Skip to main content

Adam Lindsay Gordon

A memorial bust of Adam Lindsay Gordon was unveiled by the Duke of York on 11th May 1934 in Poets' Corner, Westminster Abbey. It is situated on a pillar near the bust of Lord Tennyson and the inscription reads

"ADAM LINDSAY GORDON POET OF AUSTRALIA BORN 1833 DIED 1870".

The sculptor was Lady Hilton Young (widow of Captain Scott of the Antarctic and later Lady Kennet). Adam was born on 19th October 1833 at Horta on Fayal, in the Azores, the only son of Captain Adam Gordon (1796-1857) and his wife Harriet (1806-1859). He was educated at Cheltenham in England, where his father became a professor. In 1853 he left for South Australia to join the mounted police. He later became a horse breaker and steeplechaser. In 1862 he married Margaret Park (d.1919) but their only child Annie died in infancy. His first volumes of poems were published in 1867 and his reputation chiefly rests on his Bush Ballads and Galloping Rhymes. Adam shot himself near his home at Brighton, Melbourne on 24th June 1870 and his grave is in the cemetery there.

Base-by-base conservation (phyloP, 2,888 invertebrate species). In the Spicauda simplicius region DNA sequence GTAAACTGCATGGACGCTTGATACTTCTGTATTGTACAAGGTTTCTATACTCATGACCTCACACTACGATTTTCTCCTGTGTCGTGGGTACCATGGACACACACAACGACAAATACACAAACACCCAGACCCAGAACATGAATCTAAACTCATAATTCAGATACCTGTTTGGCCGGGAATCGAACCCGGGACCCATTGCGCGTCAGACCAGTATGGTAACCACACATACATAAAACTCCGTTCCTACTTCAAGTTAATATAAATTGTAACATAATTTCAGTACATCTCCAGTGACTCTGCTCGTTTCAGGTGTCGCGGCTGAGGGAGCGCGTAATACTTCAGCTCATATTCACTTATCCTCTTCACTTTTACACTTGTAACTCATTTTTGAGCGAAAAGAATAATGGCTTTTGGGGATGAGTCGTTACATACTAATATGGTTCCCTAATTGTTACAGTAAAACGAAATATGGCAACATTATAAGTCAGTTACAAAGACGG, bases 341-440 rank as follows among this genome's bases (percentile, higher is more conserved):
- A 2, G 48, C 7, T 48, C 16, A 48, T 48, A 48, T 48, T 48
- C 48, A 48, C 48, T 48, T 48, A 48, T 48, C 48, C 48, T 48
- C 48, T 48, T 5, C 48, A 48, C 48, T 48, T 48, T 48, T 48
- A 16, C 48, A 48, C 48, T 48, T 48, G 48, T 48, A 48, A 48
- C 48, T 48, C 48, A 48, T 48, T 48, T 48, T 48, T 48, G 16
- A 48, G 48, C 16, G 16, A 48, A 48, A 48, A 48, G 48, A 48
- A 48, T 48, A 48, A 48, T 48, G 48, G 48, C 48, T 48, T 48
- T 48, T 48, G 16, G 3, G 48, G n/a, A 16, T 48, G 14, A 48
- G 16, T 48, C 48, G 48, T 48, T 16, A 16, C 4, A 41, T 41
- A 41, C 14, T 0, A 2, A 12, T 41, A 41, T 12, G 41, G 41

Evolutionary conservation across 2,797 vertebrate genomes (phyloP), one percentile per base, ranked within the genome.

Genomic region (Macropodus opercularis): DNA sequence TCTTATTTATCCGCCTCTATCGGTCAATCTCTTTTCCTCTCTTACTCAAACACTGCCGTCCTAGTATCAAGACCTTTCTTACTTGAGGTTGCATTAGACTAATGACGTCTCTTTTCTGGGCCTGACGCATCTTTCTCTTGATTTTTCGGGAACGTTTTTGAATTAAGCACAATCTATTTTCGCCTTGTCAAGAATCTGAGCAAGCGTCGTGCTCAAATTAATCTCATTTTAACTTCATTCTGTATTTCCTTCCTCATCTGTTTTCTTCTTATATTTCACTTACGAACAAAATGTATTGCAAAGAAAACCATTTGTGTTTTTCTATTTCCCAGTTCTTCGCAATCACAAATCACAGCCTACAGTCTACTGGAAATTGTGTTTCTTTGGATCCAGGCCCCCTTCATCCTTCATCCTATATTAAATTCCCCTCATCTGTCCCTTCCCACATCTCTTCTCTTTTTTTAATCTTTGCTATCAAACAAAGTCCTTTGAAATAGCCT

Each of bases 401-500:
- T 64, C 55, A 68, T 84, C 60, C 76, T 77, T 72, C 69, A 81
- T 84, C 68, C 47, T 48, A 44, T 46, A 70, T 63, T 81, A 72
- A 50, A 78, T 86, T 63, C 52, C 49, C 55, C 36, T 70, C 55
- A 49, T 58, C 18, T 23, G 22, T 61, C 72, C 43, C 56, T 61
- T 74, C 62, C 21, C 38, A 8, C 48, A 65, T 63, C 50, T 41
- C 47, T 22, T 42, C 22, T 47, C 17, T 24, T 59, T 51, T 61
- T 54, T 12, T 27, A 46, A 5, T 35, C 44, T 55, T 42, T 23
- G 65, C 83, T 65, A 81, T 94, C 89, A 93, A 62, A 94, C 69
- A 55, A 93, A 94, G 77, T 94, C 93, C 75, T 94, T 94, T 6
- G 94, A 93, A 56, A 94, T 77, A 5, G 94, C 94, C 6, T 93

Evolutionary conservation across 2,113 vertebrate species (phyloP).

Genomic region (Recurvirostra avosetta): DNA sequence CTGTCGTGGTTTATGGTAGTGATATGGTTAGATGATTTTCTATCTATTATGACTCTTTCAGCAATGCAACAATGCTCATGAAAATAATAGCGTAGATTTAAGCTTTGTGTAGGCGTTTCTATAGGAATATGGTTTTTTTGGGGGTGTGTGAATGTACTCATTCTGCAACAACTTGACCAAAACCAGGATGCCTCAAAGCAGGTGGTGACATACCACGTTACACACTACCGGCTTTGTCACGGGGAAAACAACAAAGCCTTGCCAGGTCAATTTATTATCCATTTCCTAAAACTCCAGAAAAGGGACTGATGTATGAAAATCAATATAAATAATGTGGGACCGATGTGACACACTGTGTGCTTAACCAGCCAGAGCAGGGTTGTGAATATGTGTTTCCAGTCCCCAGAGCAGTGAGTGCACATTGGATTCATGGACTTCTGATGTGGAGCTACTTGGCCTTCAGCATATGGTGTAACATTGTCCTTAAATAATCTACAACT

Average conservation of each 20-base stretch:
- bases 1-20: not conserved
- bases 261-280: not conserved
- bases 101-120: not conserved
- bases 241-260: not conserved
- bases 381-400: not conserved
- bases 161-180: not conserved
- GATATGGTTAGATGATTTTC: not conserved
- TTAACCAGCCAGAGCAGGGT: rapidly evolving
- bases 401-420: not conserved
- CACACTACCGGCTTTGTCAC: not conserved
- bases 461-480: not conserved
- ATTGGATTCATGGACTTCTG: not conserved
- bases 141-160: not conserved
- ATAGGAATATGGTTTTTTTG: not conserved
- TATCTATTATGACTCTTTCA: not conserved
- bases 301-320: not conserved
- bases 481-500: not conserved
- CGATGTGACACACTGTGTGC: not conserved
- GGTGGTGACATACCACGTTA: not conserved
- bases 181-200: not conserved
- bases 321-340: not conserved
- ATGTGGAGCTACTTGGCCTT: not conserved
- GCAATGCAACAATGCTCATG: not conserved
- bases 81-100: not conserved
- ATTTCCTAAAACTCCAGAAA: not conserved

Further Reading

"Adam Lindsay Gordon. Westminster Abbey Memorial Volume" by Douglas Sladen (1934) (this also deals with Gordon's ancestry and poetry).

Oxford Dictionary of National Biography 2004

See also www.adamlindsaygordon.org

Born

19th October 1833

Died

24th June 1870

Memorial

11th May 1934

Field

Poet

Location

South Transept; Poets' Corner

Memorial Type

Bust

Adam Lindsay Gordon
Adam Lindsay Gordon

© The Dean and Chapter of Westminster

This image can be purchased from Westminster Abbey Library

Related Commemorations

henry-james-memorial-westminster-abbey

Henry James

1843-1916
Writer and Novelist
manley-hopkins-memorial-westminster-abbey

Gerard Manley Hopkins

1844-1889
Poet and Priest
Magnus_Jenny_Lind

Jenny Lind

1820-1887
Musician

There really isn’t a more spectacular building to work on. It’s been one of the most gratifying and rewarding experiences of my life.

spacer

Kevin - Galleries Project Manager

Twitter logo Tweet this